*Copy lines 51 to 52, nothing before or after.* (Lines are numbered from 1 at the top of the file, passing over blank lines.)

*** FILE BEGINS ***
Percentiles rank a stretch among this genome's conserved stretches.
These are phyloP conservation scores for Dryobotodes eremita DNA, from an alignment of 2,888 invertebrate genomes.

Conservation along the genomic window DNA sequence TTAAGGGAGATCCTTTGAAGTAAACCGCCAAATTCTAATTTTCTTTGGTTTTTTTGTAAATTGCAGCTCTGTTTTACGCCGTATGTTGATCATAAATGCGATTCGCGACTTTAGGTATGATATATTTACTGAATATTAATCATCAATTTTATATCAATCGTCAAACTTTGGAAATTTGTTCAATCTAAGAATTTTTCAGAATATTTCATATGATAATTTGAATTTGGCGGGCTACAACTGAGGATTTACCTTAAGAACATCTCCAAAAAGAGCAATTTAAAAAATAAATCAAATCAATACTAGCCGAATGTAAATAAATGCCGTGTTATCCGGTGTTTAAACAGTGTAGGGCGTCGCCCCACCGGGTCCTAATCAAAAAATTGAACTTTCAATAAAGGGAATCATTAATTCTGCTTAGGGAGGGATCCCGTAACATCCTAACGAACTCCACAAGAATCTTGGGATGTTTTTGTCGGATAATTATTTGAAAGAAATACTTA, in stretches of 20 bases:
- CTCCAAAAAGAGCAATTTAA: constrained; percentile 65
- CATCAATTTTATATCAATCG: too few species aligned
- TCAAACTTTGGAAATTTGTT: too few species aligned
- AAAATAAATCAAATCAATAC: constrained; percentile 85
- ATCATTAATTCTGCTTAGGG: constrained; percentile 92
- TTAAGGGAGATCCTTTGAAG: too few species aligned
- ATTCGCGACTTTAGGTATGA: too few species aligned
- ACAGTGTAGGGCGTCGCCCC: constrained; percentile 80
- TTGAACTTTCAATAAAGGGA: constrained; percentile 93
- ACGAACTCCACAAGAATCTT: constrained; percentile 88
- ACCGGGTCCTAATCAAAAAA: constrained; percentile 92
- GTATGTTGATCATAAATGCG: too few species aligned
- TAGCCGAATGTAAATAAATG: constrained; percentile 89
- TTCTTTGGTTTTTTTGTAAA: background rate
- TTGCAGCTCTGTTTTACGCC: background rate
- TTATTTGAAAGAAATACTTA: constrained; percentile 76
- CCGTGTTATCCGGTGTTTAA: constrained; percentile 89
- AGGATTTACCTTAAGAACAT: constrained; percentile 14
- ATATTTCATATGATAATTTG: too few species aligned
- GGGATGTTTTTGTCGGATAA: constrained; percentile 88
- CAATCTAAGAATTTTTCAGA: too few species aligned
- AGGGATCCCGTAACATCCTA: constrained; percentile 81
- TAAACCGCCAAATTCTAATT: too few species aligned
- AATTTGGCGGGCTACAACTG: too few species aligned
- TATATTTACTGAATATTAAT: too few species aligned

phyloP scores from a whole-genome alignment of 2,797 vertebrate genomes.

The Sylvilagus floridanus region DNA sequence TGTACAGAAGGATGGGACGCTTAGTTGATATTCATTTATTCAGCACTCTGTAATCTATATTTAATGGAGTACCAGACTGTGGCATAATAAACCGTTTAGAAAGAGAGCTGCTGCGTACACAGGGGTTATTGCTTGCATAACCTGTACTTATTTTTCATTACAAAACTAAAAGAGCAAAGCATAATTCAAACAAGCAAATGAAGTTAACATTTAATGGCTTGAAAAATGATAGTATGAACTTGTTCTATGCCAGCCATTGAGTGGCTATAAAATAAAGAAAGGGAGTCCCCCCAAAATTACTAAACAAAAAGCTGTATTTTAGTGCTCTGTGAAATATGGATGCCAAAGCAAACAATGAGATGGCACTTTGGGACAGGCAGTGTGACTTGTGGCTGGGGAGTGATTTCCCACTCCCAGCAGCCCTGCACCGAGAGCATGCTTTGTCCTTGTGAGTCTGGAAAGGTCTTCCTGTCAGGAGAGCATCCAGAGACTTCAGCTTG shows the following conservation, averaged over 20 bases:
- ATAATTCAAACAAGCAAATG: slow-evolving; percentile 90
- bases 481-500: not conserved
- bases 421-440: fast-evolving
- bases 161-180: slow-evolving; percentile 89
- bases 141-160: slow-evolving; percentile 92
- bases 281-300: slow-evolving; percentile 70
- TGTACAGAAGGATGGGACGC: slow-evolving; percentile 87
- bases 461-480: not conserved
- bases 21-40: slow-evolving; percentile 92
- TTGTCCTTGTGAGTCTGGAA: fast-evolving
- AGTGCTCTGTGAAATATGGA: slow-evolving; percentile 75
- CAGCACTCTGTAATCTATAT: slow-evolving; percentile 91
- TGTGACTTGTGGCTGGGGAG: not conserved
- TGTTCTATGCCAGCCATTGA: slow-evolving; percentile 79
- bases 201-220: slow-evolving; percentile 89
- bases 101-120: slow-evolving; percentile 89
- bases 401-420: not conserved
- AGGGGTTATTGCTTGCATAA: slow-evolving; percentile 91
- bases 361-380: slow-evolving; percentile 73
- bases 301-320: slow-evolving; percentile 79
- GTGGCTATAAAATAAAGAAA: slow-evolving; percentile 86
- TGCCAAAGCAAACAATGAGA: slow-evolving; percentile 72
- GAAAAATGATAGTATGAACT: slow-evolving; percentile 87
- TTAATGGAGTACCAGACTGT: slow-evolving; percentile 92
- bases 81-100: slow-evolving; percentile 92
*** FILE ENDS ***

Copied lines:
- GTGGCTATAAAATAAAGAAA: slow-evolving; percentile 86
- TGCCAAAGCAAACAATGAGA: slow-evolving; percentile 72